Vulvar Lichen Sclerosus
Lichen sclerosus (LS) is defined as vulvar skin that appears white in color and is thinner than normal. Although it can affect any part of the body, it is more commonly found on the skin of the vulva, foreskin or around the anal area. This vulvar condition can be found in any age group but it is most commonly found in postmenopausal woman. It can cause severe symptoms. Treatment is typically warranted and without it, many women can suffer severe consequences. Sometimes the skin can return to the normal coloration and aggressive treatment may decrease risk of formation of scarring and firm fibrotic tissues.
The exact cause of lichen sclerosus is not fully understood; however, it is not an infectious disease and woman have not caught this disease from a sexual partner. Some recent evidence may link lichen sclerosus to an over active immune system. Hormone problems may also play a role. There is also emerging support that genetics may also play an important role in getting the disease. In other cases, previous scarring and injury may have played a role.
Lichen sclerosus on your vulvar area can lead to troublesome symptoms. Often woman can complain of severe burning, tenderness, itchiness, discomfort and painful intercourse, or dyspareunia. According to an article in the European Journal of Dermatology, women with a mild case may not even be symptomatic at all.
The majority is however, and the skin may appear patchy white, tear easily, and in some cases may bleed or appear ripped or torn. The skin may be waxy in texture. At the start of the disease, lichen sclerosus may appear as small irregular shaped whitish patches that are on the vulva. It can be anywhere on the vulva including the perineum and clitoris. Several areas may join together and then the skin may appear flattened and wrinkled. Some clinicians describe the crinkled and wrinkled skin as “cigarette paper-like.”
As a result of the disease, the clitoris may become completely covered and buried. The labia may shrink in size. The vaginal opening can become smaller and painful to the slightest touch which can cause pain on insertion or painful intercourse.
There is a 3-6 percent risk of developing vulvar squamous carcinoma, so it is important for those who have been diagnosed with lichen sclerosus to have annual follow-up evaluations by a vulvar specialist. A vulvoscopy may be warranted to examine the vulvar tissues.
If you have symptoms of lichen sclerosus and are concerned, a medical evaluation is warranted in order to diagnosis this condition. The health care provider will perform a complete history and physical examination along with a comprehensive genital examination. If the diagnosis is in question, a vulvar biopsy is typically recommended.
A vulvoscopy may also be recommended, where the vulvar tissue is swabbed with a solution. The provider will then look at the skin with a machine called a colposcope that magnifies the skin. After this review, a biopsy may be recommended. Some of the skin changes that may be seen include redness, increased or decreased pigmentation, scarring and changes in the anatomy.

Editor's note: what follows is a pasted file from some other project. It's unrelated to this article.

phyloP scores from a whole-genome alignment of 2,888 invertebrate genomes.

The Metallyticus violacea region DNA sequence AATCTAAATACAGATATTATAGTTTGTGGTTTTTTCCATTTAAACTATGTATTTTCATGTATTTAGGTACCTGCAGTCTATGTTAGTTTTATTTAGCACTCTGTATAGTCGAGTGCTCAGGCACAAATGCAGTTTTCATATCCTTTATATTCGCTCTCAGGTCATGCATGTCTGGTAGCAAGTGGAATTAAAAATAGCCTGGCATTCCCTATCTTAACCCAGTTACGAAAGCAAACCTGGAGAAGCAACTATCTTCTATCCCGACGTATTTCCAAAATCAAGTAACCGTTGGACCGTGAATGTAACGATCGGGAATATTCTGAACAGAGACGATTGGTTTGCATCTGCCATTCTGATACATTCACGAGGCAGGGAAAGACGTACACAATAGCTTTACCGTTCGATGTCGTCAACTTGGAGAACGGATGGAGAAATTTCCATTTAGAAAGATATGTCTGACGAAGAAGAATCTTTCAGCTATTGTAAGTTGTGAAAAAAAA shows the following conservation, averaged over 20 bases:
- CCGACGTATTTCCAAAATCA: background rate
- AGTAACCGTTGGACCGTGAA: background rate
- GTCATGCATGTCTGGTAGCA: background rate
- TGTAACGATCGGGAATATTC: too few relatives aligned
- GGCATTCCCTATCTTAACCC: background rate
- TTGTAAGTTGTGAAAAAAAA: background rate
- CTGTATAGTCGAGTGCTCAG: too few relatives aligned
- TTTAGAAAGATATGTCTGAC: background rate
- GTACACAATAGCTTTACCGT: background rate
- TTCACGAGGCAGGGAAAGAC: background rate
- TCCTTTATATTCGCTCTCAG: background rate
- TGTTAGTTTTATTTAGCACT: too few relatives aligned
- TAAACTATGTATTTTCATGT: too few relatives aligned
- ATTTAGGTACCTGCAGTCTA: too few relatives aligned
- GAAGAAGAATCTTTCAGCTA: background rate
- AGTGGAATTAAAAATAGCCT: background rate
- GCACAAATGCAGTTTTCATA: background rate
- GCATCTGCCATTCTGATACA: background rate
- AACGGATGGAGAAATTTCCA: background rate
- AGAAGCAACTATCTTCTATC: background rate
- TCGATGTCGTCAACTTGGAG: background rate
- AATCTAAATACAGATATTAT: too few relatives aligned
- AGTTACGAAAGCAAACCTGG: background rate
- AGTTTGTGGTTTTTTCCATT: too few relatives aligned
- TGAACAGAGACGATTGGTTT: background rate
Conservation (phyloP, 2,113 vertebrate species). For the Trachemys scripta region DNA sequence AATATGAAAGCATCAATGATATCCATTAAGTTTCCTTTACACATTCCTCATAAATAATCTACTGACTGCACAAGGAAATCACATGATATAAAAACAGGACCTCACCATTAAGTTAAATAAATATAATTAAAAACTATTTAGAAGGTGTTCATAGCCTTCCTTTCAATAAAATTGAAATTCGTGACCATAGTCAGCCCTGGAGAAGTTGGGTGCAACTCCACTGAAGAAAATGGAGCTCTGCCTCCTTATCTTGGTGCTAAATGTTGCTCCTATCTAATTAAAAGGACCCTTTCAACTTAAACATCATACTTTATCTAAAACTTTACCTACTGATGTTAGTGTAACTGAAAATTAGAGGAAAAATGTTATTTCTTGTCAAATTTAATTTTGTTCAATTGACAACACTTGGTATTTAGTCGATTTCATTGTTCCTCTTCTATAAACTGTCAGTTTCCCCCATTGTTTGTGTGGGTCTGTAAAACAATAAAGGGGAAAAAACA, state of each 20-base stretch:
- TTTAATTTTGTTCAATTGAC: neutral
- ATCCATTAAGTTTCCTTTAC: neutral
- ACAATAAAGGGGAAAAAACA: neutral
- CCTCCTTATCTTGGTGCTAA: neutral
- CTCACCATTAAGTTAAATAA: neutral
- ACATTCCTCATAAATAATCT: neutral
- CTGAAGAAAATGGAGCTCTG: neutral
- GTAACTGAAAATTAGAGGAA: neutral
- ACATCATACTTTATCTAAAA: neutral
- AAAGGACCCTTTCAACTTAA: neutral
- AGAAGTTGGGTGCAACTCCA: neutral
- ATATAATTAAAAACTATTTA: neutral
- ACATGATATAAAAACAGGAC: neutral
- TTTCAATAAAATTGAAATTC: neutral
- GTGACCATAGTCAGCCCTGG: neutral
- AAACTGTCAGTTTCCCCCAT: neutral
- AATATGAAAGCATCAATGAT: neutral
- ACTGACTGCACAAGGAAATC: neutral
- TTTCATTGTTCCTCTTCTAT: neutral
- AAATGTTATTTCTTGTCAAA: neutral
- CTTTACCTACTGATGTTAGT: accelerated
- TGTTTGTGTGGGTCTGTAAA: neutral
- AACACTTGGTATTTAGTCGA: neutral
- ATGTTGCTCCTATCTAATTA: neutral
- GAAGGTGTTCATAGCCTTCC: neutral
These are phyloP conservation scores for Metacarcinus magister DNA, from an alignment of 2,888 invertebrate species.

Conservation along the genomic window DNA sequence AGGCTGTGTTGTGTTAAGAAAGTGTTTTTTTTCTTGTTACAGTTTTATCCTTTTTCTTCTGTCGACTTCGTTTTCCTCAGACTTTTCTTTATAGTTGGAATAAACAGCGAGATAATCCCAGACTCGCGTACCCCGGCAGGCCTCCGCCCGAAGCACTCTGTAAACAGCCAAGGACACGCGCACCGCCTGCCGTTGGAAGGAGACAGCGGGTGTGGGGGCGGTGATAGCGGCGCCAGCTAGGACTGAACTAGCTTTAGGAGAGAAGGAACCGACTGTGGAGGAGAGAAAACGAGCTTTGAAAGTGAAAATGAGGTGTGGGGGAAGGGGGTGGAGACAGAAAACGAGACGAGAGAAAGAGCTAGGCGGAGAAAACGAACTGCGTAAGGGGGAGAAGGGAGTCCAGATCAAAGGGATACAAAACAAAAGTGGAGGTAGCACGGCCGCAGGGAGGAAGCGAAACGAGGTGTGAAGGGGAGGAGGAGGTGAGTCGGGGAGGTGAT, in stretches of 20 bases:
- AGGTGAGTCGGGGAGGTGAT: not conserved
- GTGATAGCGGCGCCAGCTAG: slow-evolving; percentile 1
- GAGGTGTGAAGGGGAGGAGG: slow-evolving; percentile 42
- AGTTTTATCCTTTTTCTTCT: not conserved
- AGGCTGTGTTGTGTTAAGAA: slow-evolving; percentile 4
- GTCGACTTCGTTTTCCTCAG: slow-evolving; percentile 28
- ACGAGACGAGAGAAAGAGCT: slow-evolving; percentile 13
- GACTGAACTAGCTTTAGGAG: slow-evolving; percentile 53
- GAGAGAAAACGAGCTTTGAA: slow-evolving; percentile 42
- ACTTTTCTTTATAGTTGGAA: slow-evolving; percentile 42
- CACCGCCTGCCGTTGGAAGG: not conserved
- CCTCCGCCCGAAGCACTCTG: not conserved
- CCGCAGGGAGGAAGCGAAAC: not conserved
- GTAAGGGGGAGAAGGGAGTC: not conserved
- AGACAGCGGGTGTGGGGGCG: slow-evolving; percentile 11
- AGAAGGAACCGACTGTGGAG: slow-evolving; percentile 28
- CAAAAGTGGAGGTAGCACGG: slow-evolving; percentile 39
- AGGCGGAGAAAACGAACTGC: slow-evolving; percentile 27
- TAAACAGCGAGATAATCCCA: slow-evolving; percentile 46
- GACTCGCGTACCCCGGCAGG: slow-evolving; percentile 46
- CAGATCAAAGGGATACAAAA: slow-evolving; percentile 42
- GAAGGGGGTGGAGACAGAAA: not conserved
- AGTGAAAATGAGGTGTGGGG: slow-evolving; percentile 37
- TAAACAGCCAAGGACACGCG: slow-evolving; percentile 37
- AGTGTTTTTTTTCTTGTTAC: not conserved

Some specialists may do some further genital testing including vaginal pH to assess the acid base balance of the vagina, genital cultures to rule out sexually transmitted diseases, vaginitis, and a complete hormonal panel.
For a definitive diagnosis, a biopsy is warranted. After an informed consent form is completed, and the procedure is completely explained, a small area of the vulvar skin is cleansed and then injected with some local numbing medication. A small amount of vulvar tissue is then removed and sent to a special pathologist that specializes in dermatological conditions. A special analysis is performed on the tissue. Some providers will stitch up the small biopsy site, while others use other solutions to stop the bleeding.
If you have lichen sclerosus, it is likely that you will require a vulvar specialist who is experienced in vulvar disease, vulvoscopy and new treatments for the disease. A lichen sclerosus specialist may be located at The National Vulvodynia Association (NVA) www.nva.org.
This organization has a comprehensive data base of health care providers who treat vulvar conditions, including lichen sclerosus. The site provides web addresses and additional information concerning specialty, type of practice and number of cases seen on a monthly basis. It can be searched by geographical area as well.
The International Society for the Study of Vulvovaginal Disease (www.issvd.org) may also be an excellent resource for up-to-date information, research and providers who specialize in vulvovaginal disorders. If you are suffering from sexual complaints associated or caused by lichen sclerosus, a good therapist or counselor who specializes in sexual pain may be located at the International Society for the Study of Women’s Sexual Health (www.isswsh.org) or American Association of Sexual Educators, Counselors and Therapists (www.aasect.org). The International Society for Sexual Medicine (www.issm.info) and the European Society for Sexual Medicine (www.essm.org) are also excellent resources.